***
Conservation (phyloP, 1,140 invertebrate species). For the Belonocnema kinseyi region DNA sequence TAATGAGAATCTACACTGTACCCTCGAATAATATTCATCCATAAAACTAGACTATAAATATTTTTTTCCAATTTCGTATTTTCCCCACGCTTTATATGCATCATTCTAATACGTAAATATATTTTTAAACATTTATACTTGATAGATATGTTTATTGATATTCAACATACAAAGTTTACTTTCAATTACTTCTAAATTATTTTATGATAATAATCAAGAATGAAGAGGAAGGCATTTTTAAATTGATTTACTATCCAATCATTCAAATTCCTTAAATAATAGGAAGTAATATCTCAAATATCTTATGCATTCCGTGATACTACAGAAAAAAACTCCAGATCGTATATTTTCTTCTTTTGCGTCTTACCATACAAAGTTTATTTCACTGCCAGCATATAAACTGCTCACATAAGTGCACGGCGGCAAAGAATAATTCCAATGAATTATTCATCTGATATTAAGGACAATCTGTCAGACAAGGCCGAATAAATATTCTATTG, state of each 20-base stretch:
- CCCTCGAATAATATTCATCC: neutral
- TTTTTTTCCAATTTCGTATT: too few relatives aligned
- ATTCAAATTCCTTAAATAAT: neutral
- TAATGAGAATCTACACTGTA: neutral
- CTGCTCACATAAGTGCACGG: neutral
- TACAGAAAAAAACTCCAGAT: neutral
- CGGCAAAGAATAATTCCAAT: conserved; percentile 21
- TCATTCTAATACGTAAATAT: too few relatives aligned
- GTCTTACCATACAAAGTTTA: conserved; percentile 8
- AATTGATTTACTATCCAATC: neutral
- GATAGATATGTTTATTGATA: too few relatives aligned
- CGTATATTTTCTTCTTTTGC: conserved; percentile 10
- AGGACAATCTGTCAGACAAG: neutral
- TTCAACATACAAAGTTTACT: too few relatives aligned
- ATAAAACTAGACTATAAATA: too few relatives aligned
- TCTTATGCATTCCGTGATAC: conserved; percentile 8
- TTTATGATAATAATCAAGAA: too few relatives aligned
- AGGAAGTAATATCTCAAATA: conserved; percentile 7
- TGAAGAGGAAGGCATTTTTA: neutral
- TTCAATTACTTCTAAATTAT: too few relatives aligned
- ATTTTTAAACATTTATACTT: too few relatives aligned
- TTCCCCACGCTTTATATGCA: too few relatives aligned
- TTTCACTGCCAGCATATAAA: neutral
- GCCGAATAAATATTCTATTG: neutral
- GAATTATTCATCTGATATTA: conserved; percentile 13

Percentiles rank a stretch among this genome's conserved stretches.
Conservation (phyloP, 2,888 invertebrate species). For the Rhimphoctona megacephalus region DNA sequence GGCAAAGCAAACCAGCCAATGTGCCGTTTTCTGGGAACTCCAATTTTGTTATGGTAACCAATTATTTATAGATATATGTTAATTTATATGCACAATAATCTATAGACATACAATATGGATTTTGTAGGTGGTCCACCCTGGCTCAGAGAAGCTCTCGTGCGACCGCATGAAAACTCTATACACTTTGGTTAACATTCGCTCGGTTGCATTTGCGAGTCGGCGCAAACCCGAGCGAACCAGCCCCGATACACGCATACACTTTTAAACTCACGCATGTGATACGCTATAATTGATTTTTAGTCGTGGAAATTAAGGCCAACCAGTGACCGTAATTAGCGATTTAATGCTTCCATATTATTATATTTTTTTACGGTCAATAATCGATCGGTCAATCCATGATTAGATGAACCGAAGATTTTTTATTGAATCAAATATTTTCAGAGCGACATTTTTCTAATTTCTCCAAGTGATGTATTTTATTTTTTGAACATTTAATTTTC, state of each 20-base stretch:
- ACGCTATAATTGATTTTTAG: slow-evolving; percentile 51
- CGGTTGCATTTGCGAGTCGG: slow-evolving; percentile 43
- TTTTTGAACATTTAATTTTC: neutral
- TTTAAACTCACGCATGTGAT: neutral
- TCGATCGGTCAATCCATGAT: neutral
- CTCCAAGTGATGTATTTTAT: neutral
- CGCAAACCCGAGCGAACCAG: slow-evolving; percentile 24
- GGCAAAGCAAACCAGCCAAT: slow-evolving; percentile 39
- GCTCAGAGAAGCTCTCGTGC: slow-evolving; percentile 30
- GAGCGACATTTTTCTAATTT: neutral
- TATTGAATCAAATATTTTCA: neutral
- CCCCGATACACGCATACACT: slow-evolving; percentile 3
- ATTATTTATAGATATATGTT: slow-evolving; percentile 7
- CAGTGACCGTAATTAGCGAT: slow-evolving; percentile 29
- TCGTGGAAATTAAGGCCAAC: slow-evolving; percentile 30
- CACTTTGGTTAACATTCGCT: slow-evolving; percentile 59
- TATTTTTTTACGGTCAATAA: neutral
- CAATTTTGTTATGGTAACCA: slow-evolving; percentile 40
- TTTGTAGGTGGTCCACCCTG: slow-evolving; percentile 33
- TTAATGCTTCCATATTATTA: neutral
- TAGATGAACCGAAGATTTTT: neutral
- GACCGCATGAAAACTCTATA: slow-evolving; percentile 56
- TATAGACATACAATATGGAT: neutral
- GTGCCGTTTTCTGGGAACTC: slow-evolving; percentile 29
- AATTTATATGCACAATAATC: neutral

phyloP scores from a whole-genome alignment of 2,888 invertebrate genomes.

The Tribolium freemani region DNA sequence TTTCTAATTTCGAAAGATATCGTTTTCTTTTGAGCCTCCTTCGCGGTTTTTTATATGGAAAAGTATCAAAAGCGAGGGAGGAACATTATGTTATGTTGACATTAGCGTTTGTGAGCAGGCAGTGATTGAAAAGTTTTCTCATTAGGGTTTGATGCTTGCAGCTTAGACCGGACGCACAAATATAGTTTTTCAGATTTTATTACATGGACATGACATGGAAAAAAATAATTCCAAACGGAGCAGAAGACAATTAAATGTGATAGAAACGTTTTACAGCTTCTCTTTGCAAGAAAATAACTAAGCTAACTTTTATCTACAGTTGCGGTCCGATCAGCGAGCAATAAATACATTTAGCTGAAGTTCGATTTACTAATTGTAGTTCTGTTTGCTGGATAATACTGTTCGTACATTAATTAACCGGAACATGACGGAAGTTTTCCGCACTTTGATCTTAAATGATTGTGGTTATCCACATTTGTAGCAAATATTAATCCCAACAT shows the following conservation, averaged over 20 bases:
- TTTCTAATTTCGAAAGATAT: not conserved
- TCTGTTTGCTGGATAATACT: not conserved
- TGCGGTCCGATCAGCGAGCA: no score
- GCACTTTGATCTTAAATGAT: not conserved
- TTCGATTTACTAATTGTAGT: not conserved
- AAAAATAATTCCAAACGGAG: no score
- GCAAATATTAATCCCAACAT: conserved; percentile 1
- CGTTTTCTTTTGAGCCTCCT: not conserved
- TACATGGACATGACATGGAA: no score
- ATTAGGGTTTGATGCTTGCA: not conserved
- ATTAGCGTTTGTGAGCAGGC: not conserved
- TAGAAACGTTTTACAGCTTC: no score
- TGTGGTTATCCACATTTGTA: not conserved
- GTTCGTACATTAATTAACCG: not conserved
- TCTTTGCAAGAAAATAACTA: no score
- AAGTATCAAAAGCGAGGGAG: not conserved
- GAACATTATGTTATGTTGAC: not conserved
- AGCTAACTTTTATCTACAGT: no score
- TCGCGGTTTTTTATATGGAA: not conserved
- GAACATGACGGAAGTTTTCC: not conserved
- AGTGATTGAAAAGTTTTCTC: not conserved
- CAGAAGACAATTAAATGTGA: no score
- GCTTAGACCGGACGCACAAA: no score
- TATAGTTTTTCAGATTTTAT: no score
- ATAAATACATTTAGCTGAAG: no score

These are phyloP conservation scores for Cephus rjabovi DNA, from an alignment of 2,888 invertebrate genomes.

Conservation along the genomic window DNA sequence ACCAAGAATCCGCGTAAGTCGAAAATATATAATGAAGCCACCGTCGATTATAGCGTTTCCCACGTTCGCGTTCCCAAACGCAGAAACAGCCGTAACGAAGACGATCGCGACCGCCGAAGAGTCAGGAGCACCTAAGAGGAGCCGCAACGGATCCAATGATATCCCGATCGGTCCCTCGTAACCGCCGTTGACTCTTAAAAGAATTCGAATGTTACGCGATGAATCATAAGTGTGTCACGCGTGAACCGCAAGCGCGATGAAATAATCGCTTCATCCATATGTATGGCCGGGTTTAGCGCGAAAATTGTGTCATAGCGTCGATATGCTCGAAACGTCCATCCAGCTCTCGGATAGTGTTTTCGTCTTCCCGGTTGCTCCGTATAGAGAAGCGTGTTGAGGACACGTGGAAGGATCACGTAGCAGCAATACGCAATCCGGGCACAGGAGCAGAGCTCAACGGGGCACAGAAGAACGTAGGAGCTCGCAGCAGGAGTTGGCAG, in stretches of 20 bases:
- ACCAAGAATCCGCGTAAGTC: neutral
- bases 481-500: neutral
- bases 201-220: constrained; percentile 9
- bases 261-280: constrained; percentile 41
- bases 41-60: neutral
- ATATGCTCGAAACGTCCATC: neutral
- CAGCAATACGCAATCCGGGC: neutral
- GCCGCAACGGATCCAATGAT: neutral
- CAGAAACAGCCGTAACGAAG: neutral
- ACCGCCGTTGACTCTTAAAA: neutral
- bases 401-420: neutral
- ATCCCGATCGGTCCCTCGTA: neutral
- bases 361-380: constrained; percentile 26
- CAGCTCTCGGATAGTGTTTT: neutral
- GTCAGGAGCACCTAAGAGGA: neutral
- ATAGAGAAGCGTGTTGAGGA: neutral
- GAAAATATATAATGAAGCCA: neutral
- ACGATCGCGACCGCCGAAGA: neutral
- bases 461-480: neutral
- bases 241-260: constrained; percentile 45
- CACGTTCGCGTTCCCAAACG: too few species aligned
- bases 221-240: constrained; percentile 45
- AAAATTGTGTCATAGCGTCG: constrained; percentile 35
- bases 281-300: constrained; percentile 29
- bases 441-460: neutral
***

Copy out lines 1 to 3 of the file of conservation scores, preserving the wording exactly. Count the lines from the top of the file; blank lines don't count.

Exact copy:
Conservation (phyloP, 1,140 invertebrate species). For the Belonocnema kinseyi region DNA sequence TAATGAGAATCTACACTGTACCCTCGAATAATATTCATCCATAAAACTAGACTATAAATATTTTTTTCCAATTTCGTATTTTCCCCACGCTTTATATGCATCATTCTAATACGTAAATATATTTTTAAACATTTATACTTGATAGATATGTTTATTGATATTCAACATACAAAGTTTACTTTCAATTACTTCTAAATTATTTTATGATAATAATCAAGAATGAAGAGGAAGGCATTTTTAAATTGATTTACTATCCAATCATTCAAATTCCTTAAATAATAGGAAGTAATATCTCAAATATCTTATGCATTCCGTGATACTACAGAAAAAAACTCCAGATCGTATATTTTCTTCTTTTGCGTCTTACCATACAAAGTTTATTTCACTGCCAGCATATAAACTGCTCACATAAGTGCACGGCGGCAAAGAATAATTCCAATGAATTATTCATCTGATATTAAGGACAATCTGTCAGACAAGGCCGAATAAATATTCTATTG, state of each 20-base stretch:
- CCCTCGAATAATATTCATCC: neutral
- TTTTTTTCCAATTTCGTATT: too few relatives aligned